Edited by Michael Scott Phillips
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1 hour ago, Michael Scott Phillips said:

I suspect that one thing that would be hard to replicate in the FRBC bills are the fine multi-colored 'hairs' that appear throughout the paper in the bills.

There are many ways around that. An example would be to take a lower denomination bill soak it in a solution to remove the ink then reprint a higher denomination on the paper. Viola! Security fibers and flakes of mica were some of the very first security features. 

1 hour ago, Michael Scott Phillips said:

Here's the Banque de L'Algerie bill, which is really beautiful like a tiny work of art. It's not worth much, but it's pretty. One weird detail about it is that it's dated 1940, but I cannot find any listings of a 1940 bill, just 1938-39 or 1942. Not sure if that makes it rarer. But in any case, it's probably in the best condition of any of these bills other than the Chinese Fens.

It's a beauty! Looks like it has nice bright colors and not nearly in as bad of shape as the others. Some banknotes are works of art, it's one of the main reasons I really enjoy collecting them. I don't think the 1940 is rare, I took a look around and I see a few listing of those notes dated 1940. It's probably a little more rare than the 1942 - 45 series notes of the same design. Most world notes aren't worth much unless they are in pristine condition and/or are a rarity. I wouldn't necessarily give up on the FRBCs, Chinese notes are one of the exceptions when colleting world notes. There is a huge collector base and they are crazy about serial numbers. While your notes aren't in great shape and don't have fancy numbers they may have what are considered "lucky" numbers in China. If you do a little research into that if may prove fruitful. FYI, there are also unlucky numbers, you don't want those.

All awesome notes, keep them coming.

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Posted (edited)

Thanks! I'll look into the lucky numbers thing.

This One Yuan Chinese bill has an interesting history. Apparently, during the Japanese occupation of China from 1938-1940, the Chinese put subtle (or maybe not-so subtle) f-you gestures into their currency in order to stick it to the Japanese. You can see Confucius here is performing a rude gesture with his fingers.

However, some of these Chinese Fens, which were produced during the same time confuse me a bit. Their style seems more Japanese somehow, very tiny and very neat and orderly, without any of the iconography of China. I wonder if they were printed for Taiwan possibly. It's a bit confusing because there's almost no information on them at all. To me, they look like beautiful Japanese Monopoly money!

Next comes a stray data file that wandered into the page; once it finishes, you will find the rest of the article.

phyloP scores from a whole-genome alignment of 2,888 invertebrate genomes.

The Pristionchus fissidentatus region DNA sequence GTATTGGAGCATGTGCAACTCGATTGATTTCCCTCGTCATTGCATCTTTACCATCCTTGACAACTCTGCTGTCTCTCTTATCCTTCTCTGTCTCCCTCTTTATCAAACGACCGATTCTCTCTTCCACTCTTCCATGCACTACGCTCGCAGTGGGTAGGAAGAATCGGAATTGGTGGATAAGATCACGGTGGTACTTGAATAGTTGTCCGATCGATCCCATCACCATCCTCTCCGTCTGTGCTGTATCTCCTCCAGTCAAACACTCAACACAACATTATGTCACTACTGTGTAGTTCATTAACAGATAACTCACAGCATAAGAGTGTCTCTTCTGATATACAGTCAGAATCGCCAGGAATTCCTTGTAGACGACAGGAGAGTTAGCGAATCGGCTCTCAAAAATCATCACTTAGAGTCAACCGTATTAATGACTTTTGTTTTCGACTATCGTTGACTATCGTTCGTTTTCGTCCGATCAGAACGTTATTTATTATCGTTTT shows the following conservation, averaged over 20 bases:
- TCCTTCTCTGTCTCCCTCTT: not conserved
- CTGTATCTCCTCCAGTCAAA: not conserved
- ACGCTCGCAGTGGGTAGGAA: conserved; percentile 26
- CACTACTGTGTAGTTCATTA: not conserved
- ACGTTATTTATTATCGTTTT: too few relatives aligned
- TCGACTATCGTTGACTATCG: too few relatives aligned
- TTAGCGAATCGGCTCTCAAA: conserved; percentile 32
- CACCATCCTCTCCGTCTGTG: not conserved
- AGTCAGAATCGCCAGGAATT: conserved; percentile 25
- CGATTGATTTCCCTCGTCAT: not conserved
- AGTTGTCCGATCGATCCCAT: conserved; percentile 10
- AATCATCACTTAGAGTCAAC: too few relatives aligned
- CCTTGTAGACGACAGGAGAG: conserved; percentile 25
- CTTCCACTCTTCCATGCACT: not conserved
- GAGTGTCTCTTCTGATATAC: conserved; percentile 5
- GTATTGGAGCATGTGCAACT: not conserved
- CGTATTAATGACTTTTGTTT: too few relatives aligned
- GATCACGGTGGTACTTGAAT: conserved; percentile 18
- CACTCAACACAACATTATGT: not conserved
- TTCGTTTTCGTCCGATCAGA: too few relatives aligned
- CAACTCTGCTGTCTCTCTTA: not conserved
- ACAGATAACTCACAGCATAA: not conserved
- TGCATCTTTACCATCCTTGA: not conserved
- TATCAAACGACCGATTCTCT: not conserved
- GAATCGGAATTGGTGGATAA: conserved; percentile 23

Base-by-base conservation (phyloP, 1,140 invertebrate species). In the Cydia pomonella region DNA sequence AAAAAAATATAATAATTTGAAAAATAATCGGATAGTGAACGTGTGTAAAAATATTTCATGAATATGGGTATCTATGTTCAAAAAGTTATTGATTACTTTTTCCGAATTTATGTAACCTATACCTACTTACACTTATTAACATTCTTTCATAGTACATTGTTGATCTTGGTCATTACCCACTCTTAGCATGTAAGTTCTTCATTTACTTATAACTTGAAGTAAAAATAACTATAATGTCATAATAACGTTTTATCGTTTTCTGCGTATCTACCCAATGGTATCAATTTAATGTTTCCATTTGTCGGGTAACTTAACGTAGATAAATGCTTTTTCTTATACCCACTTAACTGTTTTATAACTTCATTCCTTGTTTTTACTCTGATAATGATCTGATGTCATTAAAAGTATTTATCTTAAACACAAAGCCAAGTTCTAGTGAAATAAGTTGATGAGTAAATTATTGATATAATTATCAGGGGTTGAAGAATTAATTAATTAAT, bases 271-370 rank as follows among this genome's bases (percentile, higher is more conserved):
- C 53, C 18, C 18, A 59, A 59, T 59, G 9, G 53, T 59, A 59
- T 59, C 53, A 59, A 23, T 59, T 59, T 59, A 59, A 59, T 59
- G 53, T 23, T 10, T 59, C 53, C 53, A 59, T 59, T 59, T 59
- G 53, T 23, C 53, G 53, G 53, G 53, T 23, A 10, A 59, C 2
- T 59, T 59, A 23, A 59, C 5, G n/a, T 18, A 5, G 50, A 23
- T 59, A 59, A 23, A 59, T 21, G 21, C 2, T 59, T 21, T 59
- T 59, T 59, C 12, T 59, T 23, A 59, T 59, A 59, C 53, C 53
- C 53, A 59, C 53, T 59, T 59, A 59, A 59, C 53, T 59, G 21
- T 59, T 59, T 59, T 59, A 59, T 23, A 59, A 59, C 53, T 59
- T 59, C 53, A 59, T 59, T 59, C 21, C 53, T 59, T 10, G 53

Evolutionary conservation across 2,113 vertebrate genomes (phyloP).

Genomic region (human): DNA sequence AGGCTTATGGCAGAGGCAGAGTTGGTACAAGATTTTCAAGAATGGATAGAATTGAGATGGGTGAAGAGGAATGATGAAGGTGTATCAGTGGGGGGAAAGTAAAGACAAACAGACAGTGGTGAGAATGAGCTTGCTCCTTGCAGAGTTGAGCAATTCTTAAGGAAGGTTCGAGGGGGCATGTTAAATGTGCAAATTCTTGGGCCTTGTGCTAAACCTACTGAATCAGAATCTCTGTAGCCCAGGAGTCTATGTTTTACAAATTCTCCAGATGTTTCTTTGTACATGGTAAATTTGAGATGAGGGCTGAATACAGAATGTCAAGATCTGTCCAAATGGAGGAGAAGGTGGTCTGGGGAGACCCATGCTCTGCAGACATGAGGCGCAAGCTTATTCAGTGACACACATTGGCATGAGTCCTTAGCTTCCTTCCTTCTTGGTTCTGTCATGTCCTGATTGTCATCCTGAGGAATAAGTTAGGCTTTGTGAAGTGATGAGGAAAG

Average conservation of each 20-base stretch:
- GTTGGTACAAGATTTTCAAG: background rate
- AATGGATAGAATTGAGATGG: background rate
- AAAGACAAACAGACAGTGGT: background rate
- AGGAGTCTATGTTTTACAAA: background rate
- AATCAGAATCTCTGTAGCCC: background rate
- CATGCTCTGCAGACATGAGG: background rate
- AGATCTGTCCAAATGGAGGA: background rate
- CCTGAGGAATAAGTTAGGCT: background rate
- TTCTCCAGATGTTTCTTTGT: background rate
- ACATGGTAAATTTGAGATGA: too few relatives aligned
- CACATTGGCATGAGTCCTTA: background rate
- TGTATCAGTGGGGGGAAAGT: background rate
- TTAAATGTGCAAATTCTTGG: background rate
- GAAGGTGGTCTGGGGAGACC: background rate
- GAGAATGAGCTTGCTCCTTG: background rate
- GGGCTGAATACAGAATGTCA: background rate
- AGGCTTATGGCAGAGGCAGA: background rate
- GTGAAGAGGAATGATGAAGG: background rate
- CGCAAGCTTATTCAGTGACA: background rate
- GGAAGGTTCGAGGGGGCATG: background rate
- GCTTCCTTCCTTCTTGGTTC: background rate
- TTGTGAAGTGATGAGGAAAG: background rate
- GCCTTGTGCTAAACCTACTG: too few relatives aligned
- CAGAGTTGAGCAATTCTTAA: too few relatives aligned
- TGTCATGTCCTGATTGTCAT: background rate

Michael

Federal Reserve Bank of China-1 Yuan-$15+.jpg

Federal Reserve Bank of China-1 Yuan-Detail.jpg

Reformed Government of the Republic of China-20 Fen-Grade 60-$8+.jpg

Reformed Government of the Republic of China-20 Fen-Grade 60-Detail.jpg

Edited by Michael Scott Phillips
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18 hours ago, Michael Scott Phillips said:

Thanks! I'll look into the lucky numbers thing.

This One Yuan Chinese bill has an interesting history. Apparently, during the Japanese occupation of China from 1938-1940, the Chinese put subtle (or maybe not-so subtle) f-you gestures into their currency in order to stick it to the Japanese. You can see Confucius here is performing a rude gesture with his fingers.

However, some of these Chinese Fens, which were produced during the same time confuse me a bit. Their style seems more Japanese somehow, very tiny and very neat and orderly, without any of the iconography of China. I wonder if they were printed for Taiwan possibly. It's a bit confusing because there's almost no information on them at all. To me, they look like beautiful Japanese Monopoly money!

Michael

Federal Reserve Bank of China-1 Yuan-$15+.jpg

Federal Reserve Bank of China-1 Yuan-Detail.jpg

Reformed Government of the Republic of China-20 Fen-Grade 60-$8+.jpg

Reformed Government of the Republic of China-20 Fen-Grade 60-Detail.jpg

LOL, I remember reading something about Confucius's bad behavior on these notes. They are a great series of notes, one that I may look into collecting in the future. Pretty awesome finds in the ol' desk.